An institution at their home of Northern Beaches where they reign supreme and rule with an iron fist, and a perplexing yet delightful surprise for audiences in the heart of city, surf rockers Space Monk are one of the best kept secrets of Sydney’s music scene. With humble origins as a bedroom recording project, their early demos displayed budding songwriting talents with a flair for indie rock instrumentals accompanied by frontman Lachlan Body’s sun-bleached vocals. Add to this their gratifyingly energetic live shows peppered with eccentric and oftentimes hilarious stage banter, and there’s every reason to follow Space Monk as they continue their journey from the bedroom to the (incrementally larger) stages.
Analysis Paralysis is the debut single from Space Monk ahead of their debut EP due for release later this year, and as we’ve come to expect, it’s a laid-back, mid-tempo slice of road trip paradise set to the tune of the band’s own inimitable brand of surf-y indie rock. A hearty concoction of driving drum work, understated vocals and shrewd guitar lines, Analysis Paralysis is a summery first taste from this four piece, and enough to make me sufficiently excited for a larger release from Space Monk in 2015.

Chiefly Sounds x Brighton Up Bar

The first of a series.
Put on your dancing shoes.
Don’t take no for an answer.
Paint the town red.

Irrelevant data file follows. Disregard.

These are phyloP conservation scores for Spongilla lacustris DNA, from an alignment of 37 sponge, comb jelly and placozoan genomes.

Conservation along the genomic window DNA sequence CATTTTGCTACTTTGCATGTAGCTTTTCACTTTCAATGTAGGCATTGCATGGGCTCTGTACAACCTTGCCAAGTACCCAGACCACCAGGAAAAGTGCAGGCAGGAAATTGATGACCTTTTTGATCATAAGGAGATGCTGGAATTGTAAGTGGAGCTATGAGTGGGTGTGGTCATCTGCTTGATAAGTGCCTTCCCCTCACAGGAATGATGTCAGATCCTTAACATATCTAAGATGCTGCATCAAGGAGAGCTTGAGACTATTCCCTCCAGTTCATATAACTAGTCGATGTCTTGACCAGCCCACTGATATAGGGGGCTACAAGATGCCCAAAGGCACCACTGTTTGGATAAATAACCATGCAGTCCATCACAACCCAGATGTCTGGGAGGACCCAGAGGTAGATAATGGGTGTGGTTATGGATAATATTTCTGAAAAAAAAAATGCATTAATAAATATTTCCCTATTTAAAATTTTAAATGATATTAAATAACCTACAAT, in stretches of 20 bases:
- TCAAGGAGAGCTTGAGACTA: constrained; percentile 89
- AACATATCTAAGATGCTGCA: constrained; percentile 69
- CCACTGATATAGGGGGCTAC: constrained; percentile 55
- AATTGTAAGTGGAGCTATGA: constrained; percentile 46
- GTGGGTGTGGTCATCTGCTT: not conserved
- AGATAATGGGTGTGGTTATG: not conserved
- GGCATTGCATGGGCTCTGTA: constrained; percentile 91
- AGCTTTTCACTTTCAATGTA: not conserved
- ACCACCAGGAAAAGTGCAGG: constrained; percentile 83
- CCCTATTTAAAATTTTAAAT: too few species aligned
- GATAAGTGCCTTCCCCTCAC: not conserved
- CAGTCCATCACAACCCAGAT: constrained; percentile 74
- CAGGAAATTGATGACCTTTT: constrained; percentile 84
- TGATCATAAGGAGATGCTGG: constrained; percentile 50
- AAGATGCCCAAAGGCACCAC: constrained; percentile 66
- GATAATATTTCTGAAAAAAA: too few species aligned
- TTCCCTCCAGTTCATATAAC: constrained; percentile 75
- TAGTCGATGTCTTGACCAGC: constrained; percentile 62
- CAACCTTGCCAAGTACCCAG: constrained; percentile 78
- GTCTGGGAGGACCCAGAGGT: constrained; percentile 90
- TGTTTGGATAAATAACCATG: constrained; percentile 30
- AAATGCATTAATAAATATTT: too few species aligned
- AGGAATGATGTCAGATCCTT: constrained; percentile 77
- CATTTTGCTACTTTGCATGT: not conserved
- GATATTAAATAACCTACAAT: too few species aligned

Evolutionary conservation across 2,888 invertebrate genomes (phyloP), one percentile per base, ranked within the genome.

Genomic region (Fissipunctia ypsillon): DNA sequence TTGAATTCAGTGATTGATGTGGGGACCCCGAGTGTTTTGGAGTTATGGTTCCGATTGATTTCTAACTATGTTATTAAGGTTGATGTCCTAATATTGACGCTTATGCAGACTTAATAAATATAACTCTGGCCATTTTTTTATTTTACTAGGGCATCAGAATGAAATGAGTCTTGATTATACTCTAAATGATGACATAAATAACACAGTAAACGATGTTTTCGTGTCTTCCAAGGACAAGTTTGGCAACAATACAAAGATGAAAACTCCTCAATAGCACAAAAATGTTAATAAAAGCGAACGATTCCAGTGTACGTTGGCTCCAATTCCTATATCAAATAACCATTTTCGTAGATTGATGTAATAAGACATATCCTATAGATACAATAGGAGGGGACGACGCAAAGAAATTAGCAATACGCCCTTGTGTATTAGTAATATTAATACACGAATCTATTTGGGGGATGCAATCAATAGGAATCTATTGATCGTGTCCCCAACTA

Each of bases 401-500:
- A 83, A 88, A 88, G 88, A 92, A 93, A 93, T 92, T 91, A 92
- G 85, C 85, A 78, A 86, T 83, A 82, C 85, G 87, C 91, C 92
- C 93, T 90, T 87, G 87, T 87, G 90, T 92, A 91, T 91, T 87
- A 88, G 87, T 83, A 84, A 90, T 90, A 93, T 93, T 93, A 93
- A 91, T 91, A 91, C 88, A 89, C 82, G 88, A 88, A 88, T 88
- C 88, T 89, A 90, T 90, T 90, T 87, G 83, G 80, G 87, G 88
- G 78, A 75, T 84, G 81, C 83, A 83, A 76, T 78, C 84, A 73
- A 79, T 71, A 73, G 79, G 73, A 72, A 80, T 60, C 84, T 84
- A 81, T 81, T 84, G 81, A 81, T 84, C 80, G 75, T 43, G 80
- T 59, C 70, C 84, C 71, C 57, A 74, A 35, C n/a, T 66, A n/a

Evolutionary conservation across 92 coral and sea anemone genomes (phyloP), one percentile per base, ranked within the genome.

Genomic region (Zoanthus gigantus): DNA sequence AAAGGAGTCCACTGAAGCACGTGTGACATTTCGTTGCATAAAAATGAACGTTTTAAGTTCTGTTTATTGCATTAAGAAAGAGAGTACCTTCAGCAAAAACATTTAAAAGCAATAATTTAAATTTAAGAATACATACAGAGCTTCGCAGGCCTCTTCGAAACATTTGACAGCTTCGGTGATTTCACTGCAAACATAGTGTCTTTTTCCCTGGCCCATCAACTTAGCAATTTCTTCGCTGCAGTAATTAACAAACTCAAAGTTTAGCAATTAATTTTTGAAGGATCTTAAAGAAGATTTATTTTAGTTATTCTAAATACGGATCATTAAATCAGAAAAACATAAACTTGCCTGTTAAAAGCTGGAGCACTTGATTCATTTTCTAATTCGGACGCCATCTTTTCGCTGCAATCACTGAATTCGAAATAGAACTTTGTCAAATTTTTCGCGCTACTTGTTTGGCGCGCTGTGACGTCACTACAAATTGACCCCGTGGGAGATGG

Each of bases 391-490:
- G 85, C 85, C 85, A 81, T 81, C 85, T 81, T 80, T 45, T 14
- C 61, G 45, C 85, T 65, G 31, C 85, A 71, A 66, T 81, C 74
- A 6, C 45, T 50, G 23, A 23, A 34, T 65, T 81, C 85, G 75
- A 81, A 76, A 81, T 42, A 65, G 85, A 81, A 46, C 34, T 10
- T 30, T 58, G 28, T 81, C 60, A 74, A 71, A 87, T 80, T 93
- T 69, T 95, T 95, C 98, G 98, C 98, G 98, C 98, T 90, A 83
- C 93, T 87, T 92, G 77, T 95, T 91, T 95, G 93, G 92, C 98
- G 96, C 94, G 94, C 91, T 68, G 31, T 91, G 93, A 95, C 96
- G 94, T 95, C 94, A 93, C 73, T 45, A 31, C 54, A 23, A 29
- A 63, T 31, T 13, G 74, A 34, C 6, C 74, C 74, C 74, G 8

RSVP HERE
DADS ALLOWED

KNDL – Twitch

It’s a digital bank robbery in the heart of London; the year is 2148. The criminals are sophisticated, intelligent, and adorned with high-tech gadgets to aid their communication, and security violations. $40,000,000 is at stake here, and as the band of crooks each individually make their way into the heavily monitored building, an electronic producer in Melbourne sits and watches the unedited footage from this feature film, attentively composing a piece to soundtrack this futuristic heist.

If you told me that was how Twitch, a track by Melbourne producer KNDL, was created, I wouldn’t have questioned you for a second. There’s something really special going on in the music created by Jesse Kendal that offers a carefully crafted alternative to the increasingly oversaturated world of electronic music. As with all producers, there are distinct hallmarks of KNDL’s tunes that give him a signature sound: these include shimmering, in-and-out of focus pads, ethereal vocal samples, deep percussive bass, and of course, those glitchy percussion lines.